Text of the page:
Moldova’s Economy

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I. Introduction: As one of the former republics of the Soviet Union, Moldova is among a group of countries in central Europe that is in the process of transitioning economy from a planned to a market economy. Over the years, Moldova has adopted free market policies that are believed to lead the country on a path of economic growth and freedom. Transition economists agree to a number of things involved in the transition process, that countries in this category must embark on, to ensure full transition to a market economy. This process calls forth a drastic restructuring of institutions. As such, Ukraine has adopted policies aimed at this goal. Despite such progressive efforts, the rate of growth has been disappointing compared to that of…show more content…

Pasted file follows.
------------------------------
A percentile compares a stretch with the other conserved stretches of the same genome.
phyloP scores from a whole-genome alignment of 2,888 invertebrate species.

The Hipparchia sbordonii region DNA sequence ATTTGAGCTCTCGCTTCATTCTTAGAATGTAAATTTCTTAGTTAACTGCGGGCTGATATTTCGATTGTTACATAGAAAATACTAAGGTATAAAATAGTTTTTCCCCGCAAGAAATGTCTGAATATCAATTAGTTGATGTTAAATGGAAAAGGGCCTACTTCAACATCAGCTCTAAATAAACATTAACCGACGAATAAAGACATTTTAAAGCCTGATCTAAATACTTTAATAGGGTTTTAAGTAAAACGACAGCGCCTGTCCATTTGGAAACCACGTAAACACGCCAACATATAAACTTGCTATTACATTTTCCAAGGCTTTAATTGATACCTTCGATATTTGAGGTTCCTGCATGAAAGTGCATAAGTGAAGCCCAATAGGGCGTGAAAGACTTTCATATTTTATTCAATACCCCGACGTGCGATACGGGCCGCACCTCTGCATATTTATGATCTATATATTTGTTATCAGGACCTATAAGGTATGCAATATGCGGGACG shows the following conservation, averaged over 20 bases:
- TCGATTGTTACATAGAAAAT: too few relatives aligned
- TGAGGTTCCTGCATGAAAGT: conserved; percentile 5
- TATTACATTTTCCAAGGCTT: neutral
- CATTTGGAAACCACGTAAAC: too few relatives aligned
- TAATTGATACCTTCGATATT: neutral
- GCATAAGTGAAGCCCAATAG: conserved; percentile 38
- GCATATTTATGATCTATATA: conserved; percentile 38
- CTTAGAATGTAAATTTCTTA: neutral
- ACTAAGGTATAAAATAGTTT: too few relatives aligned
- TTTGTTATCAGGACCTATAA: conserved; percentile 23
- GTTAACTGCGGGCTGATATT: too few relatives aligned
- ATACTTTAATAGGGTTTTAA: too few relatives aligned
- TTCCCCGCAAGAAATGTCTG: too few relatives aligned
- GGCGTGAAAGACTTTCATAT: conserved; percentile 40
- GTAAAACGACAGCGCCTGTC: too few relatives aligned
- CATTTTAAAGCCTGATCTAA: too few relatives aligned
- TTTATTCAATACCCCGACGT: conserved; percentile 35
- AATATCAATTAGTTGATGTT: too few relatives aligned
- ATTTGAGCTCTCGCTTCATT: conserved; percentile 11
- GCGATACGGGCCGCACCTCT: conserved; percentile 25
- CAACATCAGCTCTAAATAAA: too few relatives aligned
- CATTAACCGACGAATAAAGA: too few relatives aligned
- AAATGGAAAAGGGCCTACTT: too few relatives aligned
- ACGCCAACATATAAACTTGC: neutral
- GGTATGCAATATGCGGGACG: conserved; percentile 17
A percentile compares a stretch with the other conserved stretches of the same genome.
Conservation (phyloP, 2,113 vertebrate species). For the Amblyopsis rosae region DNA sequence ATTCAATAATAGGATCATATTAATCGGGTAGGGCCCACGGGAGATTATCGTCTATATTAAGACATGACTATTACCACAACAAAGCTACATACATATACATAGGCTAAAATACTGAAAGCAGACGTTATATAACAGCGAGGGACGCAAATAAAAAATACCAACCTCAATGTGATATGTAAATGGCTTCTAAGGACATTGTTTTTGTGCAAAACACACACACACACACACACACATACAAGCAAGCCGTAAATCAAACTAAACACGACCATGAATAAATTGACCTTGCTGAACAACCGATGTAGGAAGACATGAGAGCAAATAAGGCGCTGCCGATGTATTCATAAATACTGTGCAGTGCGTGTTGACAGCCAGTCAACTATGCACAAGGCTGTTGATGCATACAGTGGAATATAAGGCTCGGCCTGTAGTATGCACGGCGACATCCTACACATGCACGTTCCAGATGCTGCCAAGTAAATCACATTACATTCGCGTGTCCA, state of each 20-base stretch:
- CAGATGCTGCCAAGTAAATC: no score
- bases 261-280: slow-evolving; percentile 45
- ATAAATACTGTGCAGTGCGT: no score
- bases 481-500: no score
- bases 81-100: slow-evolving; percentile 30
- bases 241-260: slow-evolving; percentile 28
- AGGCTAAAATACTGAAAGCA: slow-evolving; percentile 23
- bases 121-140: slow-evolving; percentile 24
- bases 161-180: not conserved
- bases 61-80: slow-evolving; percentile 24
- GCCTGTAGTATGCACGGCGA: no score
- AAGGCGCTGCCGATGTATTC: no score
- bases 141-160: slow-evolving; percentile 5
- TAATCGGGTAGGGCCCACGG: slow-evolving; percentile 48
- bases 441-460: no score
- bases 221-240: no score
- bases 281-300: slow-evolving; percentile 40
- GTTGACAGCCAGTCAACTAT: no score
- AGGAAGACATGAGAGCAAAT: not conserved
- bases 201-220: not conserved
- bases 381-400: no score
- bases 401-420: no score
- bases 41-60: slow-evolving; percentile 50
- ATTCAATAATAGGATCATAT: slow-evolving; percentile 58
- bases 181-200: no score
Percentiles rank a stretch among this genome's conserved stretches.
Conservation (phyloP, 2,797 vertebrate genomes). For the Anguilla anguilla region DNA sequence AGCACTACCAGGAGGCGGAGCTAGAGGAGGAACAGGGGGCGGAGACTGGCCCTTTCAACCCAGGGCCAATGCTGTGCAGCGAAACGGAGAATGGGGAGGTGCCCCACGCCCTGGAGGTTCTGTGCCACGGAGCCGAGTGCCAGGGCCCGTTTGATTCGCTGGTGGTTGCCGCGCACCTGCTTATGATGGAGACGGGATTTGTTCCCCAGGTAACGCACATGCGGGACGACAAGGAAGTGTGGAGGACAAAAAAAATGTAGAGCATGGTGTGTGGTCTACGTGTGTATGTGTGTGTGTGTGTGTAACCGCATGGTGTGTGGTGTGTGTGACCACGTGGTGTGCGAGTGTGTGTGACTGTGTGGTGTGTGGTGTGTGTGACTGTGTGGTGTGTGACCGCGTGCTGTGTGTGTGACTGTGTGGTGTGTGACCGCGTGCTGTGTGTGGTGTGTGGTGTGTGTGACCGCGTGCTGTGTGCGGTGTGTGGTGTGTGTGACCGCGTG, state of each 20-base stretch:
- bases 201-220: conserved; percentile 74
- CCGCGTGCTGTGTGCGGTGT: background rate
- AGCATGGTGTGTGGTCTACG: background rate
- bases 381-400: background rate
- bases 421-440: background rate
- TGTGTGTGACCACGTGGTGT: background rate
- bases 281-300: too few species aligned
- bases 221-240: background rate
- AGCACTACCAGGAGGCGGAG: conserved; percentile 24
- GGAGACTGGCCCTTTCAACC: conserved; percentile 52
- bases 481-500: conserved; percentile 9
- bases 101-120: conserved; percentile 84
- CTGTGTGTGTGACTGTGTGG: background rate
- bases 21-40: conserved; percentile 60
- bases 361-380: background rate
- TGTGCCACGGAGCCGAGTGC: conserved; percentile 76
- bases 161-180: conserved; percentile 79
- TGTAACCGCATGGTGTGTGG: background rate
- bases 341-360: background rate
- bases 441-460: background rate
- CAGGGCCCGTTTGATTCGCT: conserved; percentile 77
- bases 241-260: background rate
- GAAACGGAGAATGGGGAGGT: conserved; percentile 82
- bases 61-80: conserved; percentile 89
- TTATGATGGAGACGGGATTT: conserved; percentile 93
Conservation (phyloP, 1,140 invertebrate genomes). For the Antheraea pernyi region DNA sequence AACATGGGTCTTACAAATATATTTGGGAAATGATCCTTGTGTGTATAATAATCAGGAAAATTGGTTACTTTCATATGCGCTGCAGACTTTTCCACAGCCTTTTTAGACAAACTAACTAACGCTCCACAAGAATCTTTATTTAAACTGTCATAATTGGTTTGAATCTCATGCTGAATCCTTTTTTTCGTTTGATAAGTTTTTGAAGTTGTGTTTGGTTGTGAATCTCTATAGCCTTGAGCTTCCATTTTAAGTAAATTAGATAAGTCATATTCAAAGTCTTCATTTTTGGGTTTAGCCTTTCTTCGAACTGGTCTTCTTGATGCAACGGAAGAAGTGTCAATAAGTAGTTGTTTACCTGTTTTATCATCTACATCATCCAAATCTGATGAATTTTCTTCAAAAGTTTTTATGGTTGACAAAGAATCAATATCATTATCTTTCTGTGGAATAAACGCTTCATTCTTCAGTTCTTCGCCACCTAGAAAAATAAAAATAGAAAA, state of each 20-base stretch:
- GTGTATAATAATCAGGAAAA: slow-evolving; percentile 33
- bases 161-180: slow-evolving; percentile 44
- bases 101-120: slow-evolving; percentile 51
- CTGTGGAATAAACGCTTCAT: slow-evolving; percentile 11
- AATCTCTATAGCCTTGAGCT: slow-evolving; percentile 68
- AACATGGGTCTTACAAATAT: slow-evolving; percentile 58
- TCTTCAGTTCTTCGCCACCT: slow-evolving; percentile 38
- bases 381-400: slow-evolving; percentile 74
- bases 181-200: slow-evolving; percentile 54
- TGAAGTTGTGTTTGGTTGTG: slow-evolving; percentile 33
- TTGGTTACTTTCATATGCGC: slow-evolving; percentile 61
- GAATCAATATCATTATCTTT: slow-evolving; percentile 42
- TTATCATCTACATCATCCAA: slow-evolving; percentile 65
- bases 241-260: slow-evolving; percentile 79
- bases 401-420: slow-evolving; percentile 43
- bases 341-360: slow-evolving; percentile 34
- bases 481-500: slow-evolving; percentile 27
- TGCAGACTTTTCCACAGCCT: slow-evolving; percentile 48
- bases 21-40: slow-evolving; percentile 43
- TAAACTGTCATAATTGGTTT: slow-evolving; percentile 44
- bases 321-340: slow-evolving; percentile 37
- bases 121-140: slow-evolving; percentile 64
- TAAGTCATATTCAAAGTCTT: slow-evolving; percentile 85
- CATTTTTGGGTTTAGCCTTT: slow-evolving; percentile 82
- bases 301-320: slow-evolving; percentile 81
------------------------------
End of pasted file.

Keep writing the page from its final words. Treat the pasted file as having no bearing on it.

This does not seem to agree with the most recent data. There were also certain expectations that remain and show in many developing countries; these include the advantages of the law of larger numbers and that of marginal productivity of capital, which tends to be higher in developing countries. This is considering its original absence or inadequacy. Capital was thus expected to flow from rich to poor countries since it seeks higher rates of return, thus convergence. Some policies Moldova can adopt if they are to successfully attract foreign savings could be the following: The country could make more efforts to liberalize the financial sector, making it more open to growth and reform rather than allow stringent cultural or other restrictions to run it with no progress. This should attract foreign investors with accordance to growth potential. Moldova’s government could engage in policies that will see increases in per capita income. As income increases, savings also increase. Evidence of increased savings and investments should serve to draw in more foreign savings. In addition, the country’s government could also pursue policies to ensure economic stability. This lowers investment and savings risk in the system. Moldova’s government could also run continuous budget surpluses to avert recession and maintain growth, which would certainly attract foreign savings. Finally, the country may also engage in policies
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